Below a map (1894) showing Dilmun as an island near what would be the mouth of the Shatt al-Arab on modern maps (1990s). Professor Friedrich Heinrich Delitzsch of Leipzig proposed in his book titled Wo lag das Paradeis? (Leipzig. 1881) this was where Dilmun should be (he drew Dilmun on a map accompanying his book). Delitzsch believed that behind the mythical Garden of Eden lay the Sumerian island of Dilmun. It was understood by 19th century scholars that the head of the Persian Gulf in antiquity had been near Ur and Eridu based on cuneiform texts mentioning a sea in their vicinity. It was assumed that with the passage of time the deltas of the Tigris and Euphrates pushed back the Persian Gulf to its present location. For Delitzsch this meant that Dilmun was by 1881 most probably covered over in delta silts. Georges Roux explored this area personally in the 1960s and established the presence of numerous settlements dated to the 2d millennium BC along the banks of a branch of the Euphrates river heading south from Ur to Basra. He found irrigation canals and wells. He concluded scholars since the 1860s were _wrong_ the Gulf had never been at Ur and Eridu, if it had, these villages wouldn't exist. Dilmun appears on the below map in the viewer's lower right corner, the Persian Gulf being labeled Nar Marratum "River Bitter." Note: Ur _in error_ is shown to be west of Eridu. Actually Eridu is 12 miles southwest of Ur. I understand that scholars are in error regarding the Nar Marratum , its not the Persian Gulf, its the Tigris and Euphrates rivers encircling Lower Mesopotamia. Click here for my arguments.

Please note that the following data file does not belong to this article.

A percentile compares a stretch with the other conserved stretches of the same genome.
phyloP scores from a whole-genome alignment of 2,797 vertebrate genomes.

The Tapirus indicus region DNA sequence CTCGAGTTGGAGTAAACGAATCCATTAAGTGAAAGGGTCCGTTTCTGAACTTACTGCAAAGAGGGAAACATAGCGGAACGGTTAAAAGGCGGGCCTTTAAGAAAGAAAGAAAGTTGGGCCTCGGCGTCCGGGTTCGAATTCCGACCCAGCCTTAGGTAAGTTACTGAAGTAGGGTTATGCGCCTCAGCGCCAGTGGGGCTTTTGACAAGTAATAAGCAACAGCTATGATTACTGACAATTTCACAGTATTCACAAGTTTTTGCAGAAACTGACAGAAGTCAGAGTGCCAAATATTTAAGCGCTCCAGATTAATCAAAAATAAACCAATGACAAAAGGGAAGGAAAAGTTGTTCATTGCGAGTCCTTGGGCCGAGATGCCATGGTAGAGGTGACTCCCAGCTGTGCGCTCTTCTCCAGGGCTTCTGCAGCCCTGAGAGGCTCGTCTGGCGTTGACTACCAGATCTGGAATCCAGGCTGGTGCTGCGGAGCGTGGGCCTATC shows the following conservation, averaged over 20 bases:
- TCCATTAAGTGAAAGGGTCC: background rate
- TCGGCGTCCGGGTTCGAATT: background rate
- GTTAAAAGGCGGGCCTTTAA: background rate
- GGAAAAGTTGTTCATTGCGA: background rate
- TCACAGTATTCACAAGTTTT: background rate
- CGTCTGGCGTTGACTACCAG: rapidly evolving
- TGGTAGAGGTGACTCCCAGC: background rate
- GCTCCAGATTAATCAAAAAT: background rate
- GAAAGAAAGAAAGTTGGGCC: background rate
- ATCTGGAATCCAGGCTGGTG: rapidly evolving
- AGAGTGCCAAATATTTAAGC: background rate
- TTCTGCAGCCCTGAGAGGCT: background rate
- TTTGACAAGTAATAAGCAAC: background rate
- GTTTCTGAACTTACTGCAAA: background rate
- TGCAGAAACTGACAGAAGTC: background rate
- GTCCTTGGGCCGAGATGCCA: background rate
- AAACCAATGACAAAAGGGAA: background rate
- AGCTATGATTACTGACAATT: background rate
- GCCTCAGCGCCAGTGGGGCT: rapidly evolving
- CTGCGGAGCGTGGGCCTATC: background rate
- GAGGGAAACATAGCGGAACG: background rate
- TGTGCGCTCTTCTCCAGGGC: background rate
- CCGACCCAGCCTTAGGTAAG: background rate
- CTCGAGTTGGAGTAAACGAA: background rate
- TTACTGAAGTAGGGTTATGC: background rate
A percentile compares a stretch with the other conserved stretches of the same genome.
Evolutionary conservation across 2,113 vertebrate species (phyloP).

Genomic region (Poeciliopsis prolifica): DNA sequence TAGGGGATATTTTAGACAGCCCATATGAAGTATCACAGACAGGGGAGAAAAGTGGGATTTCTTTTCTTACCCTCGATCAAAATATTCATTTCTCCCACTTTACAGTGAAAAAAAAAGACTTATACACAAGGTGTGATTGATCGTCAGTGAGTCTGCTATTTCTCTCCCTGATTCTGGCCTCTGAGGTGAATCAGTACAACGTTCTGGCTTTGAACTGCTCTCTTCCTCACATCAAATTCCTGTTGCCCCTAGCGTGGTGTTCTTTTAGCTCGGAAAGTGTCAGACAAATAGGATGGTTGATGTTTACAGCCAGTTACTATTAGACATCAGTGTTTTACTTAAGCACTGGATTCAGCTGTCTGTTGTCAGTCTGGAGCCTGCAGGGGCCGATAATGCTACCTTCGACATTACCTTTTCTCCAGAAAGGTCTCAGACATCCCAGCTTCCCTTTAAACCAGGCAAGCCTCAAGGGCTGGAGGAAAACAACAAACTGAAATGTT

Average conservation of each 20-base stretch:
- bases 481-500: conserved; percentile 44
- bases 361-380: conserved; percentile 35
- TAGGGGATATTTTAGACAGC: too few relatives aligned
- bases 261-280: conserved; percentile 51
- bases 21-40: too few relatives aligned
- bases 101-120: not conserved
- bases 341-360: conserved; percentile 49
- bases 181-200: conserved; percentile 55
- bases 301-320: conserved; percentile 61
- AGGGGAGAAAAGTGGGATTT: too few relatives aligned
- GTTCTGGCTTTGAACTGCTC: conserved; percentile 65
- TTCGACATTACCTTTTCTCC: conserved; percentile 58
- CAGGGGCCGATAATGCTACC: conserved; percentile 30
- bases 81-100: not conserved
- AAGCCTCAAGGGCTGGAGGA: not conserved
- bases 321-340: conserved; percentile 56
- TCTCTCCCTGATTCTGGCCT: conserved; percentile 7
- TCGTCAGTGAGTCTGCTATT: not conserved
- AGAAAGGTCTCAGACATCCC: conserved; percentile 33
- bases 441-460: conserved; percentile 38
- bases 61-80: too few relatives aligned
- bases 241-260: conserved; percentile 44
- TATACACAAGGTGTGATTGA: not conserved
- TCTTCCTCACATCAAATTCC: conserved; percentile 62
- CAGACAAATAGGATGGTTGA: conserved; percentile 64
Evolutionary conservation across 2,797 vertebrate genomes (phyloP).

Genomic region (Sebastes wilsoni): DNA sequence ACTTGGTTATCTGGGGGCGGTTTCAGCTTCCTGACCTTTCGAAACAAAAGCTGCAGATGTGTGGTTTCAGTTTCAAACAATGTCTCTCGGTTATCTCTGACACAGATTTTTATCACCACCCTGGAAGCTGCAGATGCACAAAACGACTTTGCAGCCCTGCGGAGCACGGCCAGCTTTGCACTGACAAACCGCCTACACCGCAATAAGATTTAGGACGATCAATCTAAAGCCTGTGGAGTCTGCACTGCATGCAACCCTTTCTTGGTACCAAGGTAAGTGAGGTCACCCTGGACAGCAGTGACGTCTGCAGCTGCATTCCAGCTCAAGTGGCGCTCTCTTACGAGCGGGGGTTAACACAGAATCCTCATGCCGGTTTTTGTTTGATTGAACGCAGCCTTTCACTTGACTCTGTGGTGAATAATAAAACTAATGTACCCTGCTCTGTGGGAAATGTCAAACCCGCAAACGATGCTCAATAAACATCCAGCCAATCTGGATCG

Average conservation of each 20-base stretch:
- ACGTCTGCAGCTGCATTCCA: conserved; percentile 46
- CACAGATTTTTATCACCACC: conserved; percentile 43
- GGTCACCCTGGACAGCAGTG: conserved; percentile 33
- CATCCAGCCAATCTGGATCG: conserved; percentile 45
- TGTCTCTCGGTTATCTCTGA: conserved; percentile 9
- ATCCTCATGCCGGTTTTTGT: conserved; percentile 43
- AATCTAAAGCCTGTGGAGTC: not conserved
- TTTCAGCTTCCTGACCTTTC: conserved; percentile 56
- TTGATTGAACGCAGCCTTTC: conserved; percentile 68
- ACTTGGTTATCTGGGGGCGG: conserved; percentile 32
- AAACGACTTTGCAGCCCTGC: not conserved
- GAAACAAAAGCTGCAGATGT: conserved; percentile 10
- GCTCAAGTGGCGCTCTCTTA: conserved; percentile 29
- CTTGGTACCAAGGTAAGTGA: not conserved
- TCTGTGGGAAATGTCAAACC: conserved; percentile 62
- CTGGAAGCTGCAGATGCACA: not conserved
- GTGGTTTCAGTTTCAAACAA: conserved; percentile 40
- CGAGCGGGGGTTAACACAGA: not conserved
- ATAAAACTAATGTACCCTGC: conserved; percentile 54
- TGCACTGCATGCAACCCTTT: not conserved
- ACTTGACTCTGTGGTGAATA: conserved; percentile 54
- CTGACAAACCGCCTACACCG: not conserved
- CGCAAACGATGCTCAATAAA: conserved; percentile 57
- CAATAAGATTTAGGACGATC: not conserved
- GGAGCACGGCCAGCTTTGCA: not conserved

'If" Umm Daleimin is Dilmun and "if" 30 beru are Esarhaddons' 220 kilometers (132 miles), then Dilmun, in the sea of the rising sun, at the mouth of the rivers, is in the Sealand, the mat tamti, and 220 kilometers west of Umm Daleimin is es Samuawa on the Euphrates. That is to say the "beginning" of the "Sea of the Rising Sun" may have been envisioned as the swamps near Samuawa, to the south of Babylon and modern Hilla? The "problem"? The Sealand is usually differentiated from the land of Sumer, and Ur and Eridu are usually associated as being in Sumer, not in the Sealand.